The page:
SANYA, Dec. 10 (Xinhua) - On China's southernmost island province of Hainan, the tropical beach resort city of Sanya would be the perfect choice for those wanting to escape the harsh winter in the north were it not for the tourist scams that plague the island.
Restaurants charge exorbitant prices after meals are ordered. Taxi drivers make inconvenient detours for high fares. And local guides make forced stops to earn commission.
But all that is now changing.
In October the city established the country's first tourist police, to win back the hearts of tourists.
Disguised as a tourist Qin Kaishou together with his fellow policemen went to a seafood restaurant on Youyi Road.
Qin, 26, stared at the waiter who was recording plate numbers of taxis that dropped customers to dine.
"The industry and commerce sectors have reported the restaurant offering kickbacks to taxi drivers for bringing customers. The money can reach up to 40 percent of the bill," he said.
A taxi driver can get up to 20,000 yuan (2,900 U.S. dollars) commission every day during peak season, that is a monthly income for a middle manager in many companies, he said.
After three hours, Qin finally saw the restaurant owner giving cash to a taxi driver.
A total of 15 people, including two restaurant owners, eight waiters and two taxi drivers, were caught by Qin's team and over 20,000 yuan in kickbacks was seized.
The case is among over 200 cases that have been closed by the tourist police since they started. More than 250 people have been detained, leading to a 50 percent reduction in complaints from tourists, the city public security bureau said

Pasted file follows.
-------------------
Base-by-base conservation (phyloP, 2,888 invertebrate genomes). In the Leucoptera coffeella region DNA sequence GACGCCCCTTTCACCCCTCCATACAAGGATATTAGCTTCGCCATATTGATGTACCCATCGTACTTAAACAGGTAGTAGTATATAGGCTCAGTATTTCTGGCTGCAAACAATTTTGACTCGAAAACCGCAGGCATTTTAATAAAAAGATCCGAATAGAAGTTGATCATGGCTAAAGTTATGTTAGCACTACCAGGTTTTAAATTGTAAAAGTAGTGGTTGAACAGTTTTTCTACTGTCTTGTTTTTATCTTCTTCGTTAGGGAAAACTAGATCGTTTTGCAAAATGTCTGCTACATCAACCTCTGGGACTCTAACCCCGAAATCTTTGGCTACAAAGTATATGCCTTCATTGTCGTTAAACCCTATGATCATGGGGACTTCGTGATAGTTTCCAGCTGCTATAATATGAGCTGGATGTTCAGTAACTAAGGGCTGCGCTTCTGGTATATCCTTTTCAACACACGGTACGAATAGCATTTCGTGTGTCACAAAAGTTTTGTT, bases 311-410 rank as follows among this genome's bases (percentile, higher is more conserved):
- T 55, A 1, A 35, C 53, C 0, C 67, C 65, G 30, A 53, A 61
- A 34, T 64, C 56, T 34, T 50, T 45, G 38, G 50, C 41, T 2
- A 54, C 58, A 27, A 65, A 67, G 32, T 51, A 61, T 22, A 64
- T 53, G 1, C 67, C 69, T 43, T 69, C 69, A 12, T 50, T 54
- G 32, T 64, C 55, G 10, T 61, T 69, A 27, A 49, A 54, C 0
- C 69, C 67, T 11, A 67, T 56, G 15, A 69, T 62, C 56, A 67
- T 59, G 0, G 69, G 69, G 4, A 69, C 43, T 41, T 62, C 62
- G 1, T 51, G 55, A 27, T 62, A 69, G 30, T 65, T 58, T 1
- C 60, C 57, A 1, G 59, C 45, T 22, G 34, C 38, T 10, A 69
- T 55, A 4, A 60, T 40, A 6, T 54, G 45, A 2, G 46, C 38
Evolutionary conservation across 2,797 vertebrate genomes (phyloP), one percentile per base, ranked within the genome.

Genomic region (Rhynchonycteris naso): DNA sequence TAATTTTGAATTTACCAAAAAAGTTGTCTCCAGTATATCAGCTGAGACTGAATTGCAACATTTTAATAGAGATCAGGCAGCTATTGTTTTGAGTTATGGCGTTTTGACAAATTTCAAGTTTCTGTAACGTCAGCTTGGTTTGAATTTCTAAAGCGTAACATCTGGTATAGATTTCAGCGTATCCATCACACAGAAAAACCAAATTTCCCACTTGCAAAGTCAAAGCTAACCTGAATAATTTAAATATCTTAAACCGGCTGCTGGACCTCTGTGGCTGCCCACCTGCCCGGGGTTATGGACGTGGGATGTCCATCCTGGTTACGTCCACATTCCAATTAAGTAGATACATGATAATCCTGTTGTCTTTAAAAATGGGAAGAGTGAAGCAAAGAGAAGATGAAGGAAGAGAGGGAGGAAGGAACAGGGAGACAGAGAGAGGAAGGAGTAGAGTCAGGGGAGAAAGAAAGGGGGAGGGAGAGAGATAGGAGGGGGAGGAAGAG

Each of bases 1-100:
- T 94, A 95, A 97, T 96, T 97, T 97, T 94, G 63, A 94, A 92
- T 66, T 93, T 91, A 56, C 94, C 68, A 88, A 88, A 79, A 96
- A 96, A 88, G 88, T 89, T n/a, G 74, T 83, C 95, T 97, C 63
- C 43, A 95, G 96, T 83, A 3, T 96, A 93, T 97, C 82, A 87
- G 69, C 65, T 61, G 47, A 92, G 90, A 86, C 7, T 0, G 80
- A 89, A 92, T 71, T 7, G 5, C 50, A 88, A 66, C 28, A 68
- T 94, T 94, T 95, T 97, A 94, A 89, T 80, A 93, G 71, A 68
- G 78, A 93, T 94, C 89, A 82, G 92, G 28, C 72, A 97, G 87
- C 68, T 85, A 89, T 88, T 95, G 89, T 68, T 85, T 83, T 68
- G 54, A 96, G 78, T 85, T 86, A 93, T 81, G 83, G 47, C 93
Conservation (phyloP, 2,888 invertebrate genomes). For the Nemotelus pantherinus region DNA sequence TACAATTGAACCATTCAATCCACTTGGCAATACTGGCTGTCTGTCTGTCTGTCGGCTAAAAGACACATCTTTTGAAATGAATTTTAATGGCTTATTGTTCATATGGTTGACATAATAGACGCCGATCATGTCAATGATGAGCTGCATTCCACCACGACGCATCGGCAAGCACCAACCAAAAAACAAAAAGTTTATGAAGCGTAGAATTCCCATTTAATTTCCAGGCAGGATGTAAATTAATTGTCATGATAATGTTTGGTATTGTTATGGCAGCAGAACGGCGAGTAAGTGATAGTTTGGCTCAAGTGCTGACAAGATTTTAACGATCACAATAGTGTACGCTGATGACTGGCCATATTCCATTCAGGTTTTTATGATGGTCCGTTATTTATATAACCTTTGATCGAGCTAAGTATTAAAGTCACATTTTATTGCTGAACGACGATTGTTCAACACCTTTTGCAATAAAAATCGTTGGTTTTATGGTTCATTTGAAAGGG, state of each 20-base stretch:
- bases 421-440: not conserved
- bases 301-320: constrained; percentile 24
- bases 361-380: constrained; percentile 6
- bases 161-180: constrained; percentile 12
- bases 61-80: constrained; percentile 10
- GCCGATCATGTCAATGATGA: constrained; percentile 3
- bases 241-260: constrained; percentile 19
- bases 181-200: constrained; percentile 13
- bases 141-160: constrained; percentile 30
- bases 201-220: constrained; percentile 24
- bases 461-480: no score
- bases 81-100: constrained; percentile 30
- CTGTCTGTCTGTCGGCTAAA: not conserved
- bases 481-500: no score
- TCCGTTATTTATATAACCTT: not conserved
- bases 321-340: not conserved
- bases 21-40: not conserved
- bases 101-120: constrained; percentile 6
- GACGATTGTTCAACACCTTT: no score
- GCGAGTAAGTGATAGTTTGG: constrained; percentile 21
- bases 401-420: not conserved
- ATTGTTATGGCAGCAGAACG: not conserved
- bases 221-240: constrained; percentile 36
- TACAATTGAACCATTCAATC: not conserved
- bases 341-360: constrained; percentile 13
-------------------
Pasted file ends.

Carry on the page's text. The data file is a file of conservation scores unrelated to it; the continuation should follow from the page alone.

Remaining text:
"In major tourism resorts such as Tianyahaijiao, or the End of the Earth, tourist police will be there in 15 minutes if needed," said Chen Xiaokun, head of the bureau.
They have also opened a hot line -- 12301, which tourists can call for help.
Tourist police were not invented by China. There are tourist police in countries such as Greece, Thailand, Russia and Egypt where tourism is a major industry. They are responsible for information inquiries, lost and found, fraud complaints and other tourist issues.
"What we are trying to do is let tourists feel at ease here," Qin said.
The special squad, composed of over 40 members, has also made those working in the tourism industry more careful in their work.
Guide Zhuo Cai (a pseudonym), said he and his colleagues now act cautiously in Sanya for fear of complaints.
"My colleagues often tell clients to communicate with them regarding any unpleasant experience instead of calling the police," he said.
According to the China National Tourism Administration, as of October, tourists police teams have been established in 34 Chinese cities and counties, including Lijiang, Xiamen and Qinhuangdao cities.
Li Jinzao, head of the administration, said tourist police are an enforcement innovation.
"With tourist police coordinating with different related departments and organizing joint enforcement, tourists' rights are better protected," he said.